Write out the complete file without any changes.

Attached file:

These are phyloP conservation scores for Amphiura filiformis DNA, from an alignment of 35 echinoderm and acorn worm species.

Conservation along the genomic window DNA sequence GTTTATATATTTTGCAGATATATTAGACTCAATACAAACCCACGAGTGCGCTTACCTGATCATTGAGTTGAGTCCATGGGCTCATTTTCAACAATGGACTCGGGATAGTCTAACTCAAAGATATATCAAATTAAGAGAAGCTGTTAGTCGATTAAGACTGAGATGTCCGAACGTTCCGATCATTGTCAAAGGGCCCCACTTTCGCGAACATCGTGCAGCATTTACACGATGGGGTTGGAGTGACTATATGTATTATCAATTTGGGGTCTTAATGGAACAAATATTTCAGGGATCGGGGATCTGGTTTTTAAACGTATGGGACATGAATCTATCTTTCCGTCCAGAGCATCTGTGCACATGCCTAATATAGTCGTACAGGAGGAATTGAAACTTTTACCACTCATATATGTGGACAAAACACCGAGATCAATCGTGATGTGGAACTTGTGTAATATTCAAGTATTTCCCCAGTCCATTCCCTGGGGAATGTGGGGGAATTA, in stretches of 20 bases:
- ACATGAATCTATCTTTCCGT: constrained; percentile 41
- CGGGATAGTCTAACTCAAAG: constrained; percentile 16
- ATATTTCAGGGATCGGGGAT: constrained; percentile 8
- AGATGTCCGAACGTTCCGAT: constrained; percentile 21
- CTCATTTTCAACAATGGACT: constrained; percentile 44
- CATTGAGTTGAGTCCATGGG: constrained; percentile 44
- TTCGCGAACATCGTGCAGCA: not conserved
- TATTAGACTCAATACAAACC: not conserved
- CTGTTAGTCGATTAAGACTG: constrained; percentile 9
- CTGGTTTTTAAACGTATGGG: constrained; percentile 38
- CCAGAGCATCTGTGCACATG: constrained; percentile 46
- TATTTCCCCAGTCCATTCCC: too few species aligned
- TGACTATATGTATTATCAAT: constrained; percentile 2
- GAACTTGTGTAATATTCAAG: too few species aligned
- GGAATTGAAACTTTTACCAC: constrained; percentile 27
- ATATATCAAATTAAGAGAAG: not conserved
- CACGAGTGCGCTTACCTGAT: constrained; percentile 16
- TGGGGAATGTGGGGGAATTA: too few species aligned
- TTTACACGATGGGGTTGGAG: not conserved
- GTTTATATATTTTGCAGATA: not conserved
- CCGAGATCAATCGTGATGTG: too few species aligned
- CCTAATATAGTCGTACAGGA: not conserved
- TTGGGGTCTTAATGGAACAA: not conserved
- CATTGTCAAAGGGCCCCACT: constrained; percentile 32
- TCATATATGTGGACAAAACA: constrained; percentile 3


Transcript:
These are phyloP conservation scores for Amphiura filiformis DNA, from an alignment of 35 echinoderm and acorn worm species.

Conservation along the genomic window DNA sequence GTTTATATATTTTGCAGATATATTAGACTCAATACAAACCCACGAGTGCGCTTACCTGATCATTGAGTTGAGTCCATGGGCTCATTTTCAACAATGGACTCGGGATAGTCTAACTCAAAGATATATCAAATTAAGAGAAGCTGTTAGTCGATTAAGACTGAGATGTCCGAACGTTCCGATCATTGTCAAAGGGCCCCACTTTCGCGAACATCGTGCAGCATTTACACGATGGGGTTGGAGTGACTATATGTATTATCAATTTGGGGTCTTAATGGAACAAATATTTCAGGGATCGGGGATCTGGTTTTTAAACGTATGGGACATGAATCTATCTTTCCGTCCAGAGCATCTGTGCACATGCCTAATATAGTCGTACAGGAGGAATTGAAACTTTTACCACTCATATATGTGGACAAAACACCGAGATCAATCGTGATGTGGAACTTGTGTAATATTCAAGTATTTCCCCAGTCCATTCCCTGGGGAATGTGGGGGAATTA, in stretches of 20 bases:
- ACATGAATCTATCTTTCCGT: constrained; percentile 41
- CGGGATAGTCTAACTCAAAG: constrained; percentile 16
- ATATTTCAGGGATCGGGGAT: constrained; percentile 8
- AGATGTCCGAACGTTCCGAT: constrained; percentile 21
- CTCATTTTCAACAATGGACT: constrained; percentile 44
- CATTGAGTTGAGTCCATGGG: constrained; percentile 44
- TTCGCGAACATCGTGCAGCA: not conserved
- TATTAGACTCAATACAAACC: not conserved
- CTGTTAGTCGATTAAGACTG: constrained; percentile 9
- CTGGTTTTTAAACGTATGGG: constrained; percentile 38
- CCAGAGCATCTGTGCACATG: constrained; percentile 46
- TATTTCCCCAGTCCATTCCC: too few species aligned
- TGACTATATGTATTATCAAT: constrained; percentile 2
- GAACTTGTGTAATATTCAAG: too few species aligned
- GGAATTGAAACTTTTACCAC: constrained; percentile 27
- ATATATCAAATTAAGAGAAG: not conserved
- CACGAGTGCGCTTACCTGAT: constrained; percentile 16
- TGGGGAATGTGGGGGAATTA: too few species aligned
- TTTACACGATGGGGTTGGAG: not conserved
- GTTTATATATTTTGCAGATA: not conserved
- CCGAGATCAATCGTGATGTG: too few species aligned
- CCTAATATAGTCGTACAGGA: not conserved
- TTGGGGTCTTAATGGAACAA: not conserved
- CATTGTCAAAGGGCCCCACT: constrained; percentile 32
- TCATATATGTGGACAAAACA: constrained; percentile 3